Doctors have been reporting “unprecedented success” in using gene therapy to transform the blood cells of patients blood cells into soldiers that seek and destroy leukemia.
"It's really exciting," exclaimed Dr. Janis Abkowitz, blood diseases chief at the University of Washington in Seattle and president of the American Society of Hematology. "You can take a cell that belongs to a patient and engineer it to be an attack cell."
In one study, all five adults and 19 of 22 children including 8-year-old Emily Whitehead of Philipsburg, PA. who disease was so advanced that her major organs were expected to fail within days, had complete remission, “meaning no cancer could be found after treatment.”
Prior to the gene therapy, each of the patients in the study had undergone multiple bone marrow transplants as well as 10 different types of chemotherapy to no avail. Despite the fact that 6 of the trial patients have had relapses, doctors are considering a second gene therapy attempt, while others have performed similar treatments for people suffering from lymphoma and myeloma.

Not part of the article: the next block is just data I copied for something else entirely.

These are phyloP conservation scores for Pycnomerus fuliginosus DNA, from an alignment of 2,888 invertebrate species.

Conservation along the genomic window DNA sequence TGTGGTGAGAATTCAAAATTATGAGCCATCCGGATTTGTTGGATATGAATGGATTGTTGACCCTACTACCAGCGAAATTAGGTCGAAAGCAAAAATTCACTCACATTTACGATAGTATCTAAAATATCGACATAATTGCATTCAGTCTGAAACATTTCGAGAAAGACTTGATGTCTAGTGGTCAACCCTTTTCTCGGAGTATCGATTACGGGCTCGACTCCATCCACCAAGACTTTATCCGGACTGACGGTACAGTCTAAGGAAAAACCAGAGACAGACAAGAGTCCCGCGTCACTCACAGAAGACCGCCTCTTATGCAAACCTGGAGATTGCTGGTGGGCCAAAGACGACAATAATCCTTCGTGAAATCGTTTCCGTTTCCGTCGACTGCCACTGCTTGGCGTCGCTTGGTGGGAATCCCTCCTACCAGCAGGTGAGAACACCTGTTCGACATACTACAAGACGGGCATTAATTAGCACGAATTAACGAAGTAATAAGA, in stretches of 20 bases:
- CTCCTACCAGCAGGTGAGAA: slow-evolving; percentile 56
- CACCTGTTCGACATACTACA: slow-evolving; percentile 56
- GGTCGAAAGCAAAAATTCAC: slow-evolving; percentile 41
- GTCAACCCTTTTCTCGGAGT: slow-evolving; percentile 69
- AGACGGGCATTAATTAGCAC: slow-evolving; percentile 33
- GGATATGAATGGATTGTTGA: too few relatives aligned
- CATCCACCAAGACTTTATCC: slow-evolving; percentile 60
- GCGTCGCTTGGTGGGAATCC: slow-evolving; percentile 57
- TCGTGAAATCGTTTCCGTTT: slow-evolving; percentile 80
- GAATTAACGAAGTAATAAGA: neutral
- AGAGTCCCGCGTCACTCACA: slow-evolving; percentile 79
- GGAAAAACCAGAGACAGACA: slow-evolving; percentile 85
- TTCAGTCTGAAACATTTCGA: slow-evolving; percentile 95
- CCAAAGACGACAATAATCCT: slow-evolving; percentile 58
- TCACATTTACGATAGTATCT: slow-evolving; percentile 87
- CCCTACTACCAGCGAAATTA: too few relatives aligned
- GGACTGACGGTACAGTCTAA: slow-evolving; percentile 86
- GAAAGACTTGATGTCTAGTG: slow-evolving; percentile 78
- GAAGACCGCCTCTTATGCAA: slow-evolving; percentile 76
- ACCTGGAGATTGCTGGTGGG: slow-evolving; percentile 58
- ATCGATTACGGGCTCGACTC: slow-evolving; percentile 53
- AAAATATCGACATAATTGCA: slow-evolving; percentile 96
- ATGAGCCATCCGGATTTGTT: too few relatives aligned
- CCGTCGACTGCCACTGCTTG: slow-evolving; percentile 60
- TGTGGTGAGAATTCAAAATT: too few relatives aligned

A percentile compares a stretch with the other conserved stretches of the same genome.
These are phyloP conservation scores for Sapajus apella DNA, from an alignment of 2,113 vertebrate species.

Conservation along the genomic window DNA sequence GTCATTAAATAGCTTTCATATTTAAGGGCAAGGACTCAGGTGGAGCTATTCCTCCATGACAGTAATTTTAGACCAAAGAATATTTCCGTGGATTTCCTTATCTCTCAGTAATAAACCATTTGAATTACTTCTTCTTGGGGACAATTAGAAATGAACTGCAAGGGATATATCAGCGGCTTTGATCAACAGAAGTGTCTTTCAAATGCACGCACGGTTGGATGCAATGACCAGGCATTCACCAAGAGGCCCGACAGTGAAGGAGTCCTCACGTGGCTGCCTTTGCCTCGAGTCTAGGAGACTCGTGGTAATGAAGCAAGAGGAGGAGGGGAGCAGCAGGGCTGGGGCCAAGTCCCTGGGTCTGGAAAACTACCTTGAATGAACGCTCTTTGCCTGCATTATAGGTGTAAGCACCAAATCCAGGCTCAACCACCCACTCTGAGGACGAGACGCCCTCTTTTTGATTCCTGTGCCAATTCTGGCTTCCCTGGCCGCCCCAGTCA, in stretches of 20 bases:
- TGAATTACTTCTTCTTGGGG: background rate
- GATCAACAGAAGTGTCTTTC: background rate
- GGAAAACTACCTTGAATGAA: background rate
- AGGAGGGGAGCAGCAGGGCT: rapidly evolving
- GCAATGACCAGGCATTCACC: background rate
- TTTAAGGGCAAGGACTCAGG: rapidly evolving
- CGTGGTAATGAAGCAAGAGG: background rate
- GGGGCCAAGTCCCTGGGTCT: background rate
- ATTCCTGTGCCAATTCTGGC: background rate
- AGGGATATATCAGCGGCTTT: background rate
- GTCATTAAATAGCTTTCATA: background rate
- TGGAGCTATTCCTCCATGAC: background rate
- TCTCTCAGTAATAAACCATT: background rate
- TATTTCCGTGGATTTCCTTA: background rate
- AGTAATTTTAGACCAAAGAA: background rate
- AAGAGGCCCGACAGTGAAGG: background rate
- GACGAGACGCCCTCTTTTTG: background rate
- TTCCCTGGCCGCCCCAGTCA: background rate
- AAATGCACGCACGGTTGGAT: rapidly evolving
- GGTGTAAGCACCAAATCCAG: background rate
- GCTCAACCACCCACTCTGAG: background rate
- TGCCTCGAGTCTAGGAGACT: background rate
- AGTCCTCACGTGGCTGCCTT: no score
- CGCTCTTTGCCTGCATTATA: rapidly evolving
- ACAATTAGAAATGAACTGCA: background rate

In fact, Dr. James Kochenderfer and others at the National Cancer Institute have treated 11 patients with lymphoma and four with chronic lymphocytic leukemia for the past two years, and currently report that “six had complete remissions, six had partial ones, and one has stable disease.” Results regarding the others. will be presented at the hematology group's conference that starts Saturday in New Orleans.
If all continues to go well, the new treatment is expected to become the first gene therapy approved in the United States and the first for cancer worldwide. To date only one other gene therapy has been approved for a rare metabolic disease in Europe.